In the early 1990s when the block association was cleaning up the Fourth St. site, the Third St. site became a neighborhood dump for discarded appliances and other trash. “Ruth Messinger [Manhattan borough president at the time] got the city to put a fence on the Fourth St. side in 1991,” Harrington said. “But the city refused to put up a fence on Third St. because they didn’t own the property, so I asked Kathy if [Ryan NENA] would move the fence between the two sides to Third St. to stop people from using it as the neighborhood junk yard. They weren’t unhelpful,” Harrington conceded.

Gruber said Ryan-NENA paid for the fence shifting even though they didn’t own the property and the block association cleaned the lot and made it part of the Orchard.

Nevertheless, Ryan-NENA kept getting city tax bills for the property, according to Gruber. “Last year we got a notice that the city intended to auction the property for back taxes and we knew that meant it would go to a developer,” she said. “Luxury housing is not what the neighborhood needs and we are getting cramped here, so we went to Met Council [Metropolitan Council on Jewish Poverty] to see what we could do,” she added.

That was when Ryan-NENA found representatives of the old board and negotiated a transfer, which involved payment to the city of the back taxes. “It took about eight months and we closed on December,” Gruber said.

Harrington, however, said that she had often asked Gruber about ownership of the property and never got an answer. Gruber said Ryan-NENA didn’t know who had control of the property until last year. “I told her all I knew,” said Gruber. “I spoke to Ayo in May and told her what we intended to do with the property and she said, ‘I don’t like it but I’ll support you.’ ”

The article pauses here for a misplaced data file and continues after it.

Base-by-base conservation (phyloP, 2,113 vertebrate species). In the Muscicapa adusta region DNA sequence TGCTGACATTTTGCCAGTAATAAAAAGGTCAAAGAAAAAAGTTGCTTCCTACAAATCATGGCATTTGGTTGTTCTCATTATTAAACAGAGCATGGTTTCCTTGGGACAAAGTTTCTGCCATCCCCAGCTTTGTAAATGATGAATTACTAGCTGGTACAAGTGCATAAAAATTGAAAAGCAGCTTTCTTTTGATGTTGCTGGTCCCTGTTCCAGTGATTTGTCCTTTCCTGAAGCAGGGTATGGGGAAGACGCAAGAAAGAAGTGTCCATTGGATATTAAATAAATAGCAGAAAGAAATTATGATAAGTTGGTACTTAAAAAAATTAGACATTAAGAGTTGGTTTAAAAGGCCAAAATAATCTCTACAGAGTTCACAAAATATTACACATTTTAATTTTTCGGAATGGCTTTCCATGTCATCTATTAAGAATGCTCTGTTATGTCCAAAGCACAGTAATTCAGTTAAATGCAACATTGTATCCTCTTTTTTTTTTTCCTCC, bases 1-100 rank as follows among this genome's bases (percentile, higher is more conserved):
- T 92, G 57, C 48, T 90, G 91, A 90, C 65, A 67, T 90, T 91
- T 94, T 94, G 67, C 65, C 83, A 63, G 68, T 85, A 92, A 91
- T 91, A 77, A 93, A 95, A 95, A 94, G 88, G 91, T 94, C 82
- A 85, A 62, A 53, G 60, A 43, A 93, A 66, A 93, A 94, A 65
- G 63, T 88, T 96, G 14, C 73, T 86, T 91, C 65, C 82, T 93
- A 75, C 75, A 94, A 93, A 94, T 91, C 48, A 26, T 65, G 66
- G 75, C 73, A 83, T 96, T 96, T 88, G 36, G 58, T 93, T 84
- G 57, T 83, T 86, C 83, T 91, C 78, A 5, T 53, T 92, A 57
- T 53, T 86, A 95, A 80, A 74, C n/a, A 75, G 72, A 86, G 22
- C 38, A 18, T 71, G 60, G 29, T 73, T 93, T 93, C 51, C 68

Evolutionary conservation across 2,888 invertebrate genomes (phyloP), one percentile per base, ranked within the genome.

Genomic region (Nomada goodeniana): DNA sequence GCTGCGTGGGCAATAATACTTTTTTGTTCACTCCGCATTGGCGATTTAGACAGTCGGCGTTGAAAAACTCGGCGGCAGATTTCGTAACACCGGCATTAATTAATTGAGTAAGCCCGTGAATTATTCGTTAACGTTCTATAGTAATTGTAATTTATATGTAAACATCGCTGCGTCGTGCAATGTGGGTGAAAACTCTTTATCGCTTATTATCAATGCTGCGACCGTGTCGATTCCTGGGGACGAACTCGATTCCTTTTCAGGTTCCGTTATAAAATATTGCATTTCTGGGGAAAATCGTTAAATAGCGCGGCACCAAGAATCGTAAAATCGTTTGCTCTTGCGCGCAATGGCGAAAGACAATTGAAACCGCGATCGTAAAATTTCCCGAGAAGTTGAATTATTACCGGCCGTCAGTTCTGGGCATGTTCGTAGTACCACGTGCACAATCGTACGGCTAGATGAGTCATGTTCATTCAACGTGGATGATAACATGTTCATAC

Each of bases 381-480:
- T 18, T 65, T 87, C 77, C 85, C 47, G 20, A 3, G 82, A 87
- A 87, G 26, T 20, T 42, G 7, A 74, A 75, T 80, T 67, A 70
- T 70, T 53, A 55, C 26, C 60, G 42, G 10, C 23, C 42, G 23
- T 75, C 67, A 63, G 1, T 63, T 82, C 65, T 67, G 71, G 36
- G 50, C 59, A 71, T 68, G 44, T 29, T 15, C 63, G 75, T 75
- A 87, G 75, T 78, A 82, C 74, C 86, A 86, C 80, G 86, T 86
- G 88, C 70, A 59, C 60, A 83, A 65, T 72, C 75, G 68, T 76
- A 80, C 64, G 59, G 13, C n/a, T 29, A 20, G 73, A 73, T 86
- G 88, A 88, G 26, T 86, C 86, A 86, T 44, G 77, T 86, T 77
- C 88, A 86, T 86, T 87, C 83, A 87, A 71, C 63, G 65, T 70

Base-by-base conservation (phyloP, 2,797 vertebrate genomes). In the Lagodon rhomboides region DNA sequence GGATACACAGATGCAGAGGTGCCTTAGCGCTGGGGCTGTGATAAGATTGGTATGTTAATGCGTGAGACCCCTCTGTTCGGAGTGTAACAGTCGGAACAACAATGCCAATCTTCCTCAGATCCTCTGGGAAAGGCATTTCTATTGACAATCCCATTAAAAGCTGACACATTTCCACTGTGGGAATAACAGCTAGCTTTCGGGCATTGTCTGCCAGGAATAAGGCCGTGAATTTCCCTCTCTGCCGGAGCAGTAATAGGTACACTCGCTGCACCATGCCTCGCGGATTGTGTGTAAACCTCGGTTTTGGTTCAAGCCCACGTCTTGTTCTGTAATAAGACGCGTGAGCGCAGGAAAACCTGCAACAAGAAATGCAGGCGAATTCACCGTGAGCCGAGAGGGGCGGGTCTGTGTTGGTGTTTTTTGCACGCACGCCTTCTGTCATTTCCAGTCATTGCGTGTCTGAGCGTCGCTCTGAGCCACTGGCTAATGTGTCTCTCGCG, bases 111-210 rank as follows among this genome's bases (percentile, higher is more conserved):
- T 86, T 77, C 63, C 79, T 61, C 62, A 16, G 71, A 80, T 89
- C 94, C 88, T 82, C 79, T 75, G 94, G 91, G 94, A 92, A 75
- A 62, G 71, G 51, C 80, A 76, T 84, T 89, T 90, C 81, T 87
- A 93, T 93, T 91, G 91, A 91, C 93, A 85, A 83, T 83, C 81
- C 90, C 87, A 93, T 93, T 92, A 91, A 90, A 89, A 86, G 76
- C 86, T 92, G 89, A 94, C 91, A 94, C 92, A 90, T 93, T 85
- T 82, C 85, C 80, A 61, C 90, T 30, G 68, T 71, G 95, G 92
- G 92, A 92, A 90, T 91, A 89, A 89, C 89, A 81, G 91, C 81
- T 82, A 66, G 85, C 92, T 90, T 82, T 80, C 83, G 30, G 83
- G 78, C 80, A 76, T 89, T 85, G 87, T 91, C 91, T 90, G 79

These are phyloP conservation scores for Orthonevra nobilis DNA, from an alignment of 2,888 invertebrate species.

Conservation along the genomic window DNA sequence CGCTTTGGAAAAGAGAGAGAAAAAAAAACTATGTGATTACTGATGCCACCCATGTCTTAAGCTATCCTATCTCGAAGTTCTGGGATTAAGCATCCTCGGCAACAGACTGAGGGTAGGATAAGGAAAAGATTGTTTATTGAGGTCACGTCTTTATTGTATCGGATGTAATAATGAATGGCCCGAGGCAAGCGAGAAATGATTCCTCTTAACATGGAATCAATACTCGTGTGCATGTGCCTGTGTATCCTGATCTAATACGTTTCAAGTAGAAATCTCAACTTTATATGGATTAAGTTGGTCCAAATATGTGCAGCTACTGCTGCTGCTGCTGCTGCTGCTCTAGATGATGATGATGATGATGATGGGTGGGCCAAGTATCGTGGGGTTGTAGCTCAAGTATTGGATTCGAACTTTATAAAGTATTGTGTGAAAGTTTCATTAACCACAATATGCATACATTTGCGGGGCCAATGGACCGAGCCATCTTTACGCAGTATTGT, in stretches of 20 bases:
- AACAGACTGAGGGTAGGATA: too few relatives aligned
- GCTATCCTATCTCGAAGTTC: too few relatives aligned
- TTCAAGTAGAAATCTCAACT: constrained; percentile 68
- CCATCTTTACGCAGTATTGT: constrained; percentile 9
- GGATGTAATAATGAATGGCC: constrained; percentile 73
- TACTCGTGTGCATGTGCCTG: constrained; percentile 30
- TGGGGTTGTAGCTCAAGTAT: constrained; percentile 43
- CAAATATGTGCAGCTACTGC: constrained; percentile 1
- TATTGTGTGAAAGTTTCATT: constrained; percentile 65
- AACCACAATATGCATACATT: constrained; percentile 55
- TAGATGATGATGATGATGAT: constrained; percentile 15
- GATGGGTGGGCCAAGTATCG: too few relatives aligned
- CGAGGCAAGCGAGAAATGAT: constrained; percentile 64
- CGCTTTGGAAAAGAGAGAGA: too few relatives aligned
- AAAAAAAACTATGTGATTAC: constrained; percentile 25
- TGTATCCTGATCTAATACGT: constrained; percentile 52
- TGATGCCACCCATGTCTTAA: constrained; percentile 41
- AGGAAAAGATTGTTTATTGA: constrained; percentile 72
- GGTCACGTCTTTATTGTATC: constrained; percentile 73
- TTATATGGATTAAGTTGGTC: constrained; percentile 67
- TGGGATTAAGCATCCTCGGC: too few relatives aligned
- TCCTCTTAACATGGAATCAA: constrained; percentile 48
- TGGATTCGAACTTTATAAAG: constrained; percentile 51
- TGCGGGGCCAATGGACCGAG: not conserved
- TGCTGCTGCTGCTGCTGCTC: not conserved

The preliminary plans for the property call for a four- or five-story building with about 40 apartments on the second to fourth floors with support services for adults with a history of mental problems but who are able to live on their own. Ryan-NENA would occupy the ground floor and move its ancillary services like insurance processing from 279 E. Third St. “That would allow us to have another floor to provide medical services,” said Gruber.

While Ryan-NENA is the neighborhood’s primary health care center, there are other social services nearby. Educational Alliance runs Pride Site II, a residence for mentally challenged adults on E. Fourth St., there is a drug rehab center around the corner on Avenue D and there is a residence for former alcohol and substance abusers on the block. Many of the social service clients help tend the Orchard and sit in the shade of the fruit trees. P.S. 15 on north side of E. Fourth St. near Avenue D also participates in Orchard events, Harrington said. There are also several other community gardens on the block between E. Third and E. Fourth Sts.

At one point in the early 1990s, homeless people built casitas (little houses) in Orchard Alley and lived in them, Harrington said. One casita-dweller known as Don Pepe created a four-room cottage with a white picket fence where he had a collection of old jazz records, Harrington recalled. Don Pepe managed to wire his casita for electricity and was working on bringing running water into the place. But the casita situation became dangerous — a neighborhood gang began moving in — so the block association, with the help of GOLES (Good Old Lower East Side) was able to help 11 squatters, including Don Pepe, find apartments, most of them on the Lower East Side, Harrington said.

“NENA is a needed organization and we very much support it,” said Harrington. “They have a program for 11-year-olds which pays for any health treatment — we promote it. Many block association members go there, but NENA has money and can build anywhere. We’re disappointed about their deceptive behavior on this project,” Harrington added. “If I had time, energy and money, I’d love to fight it,” she said.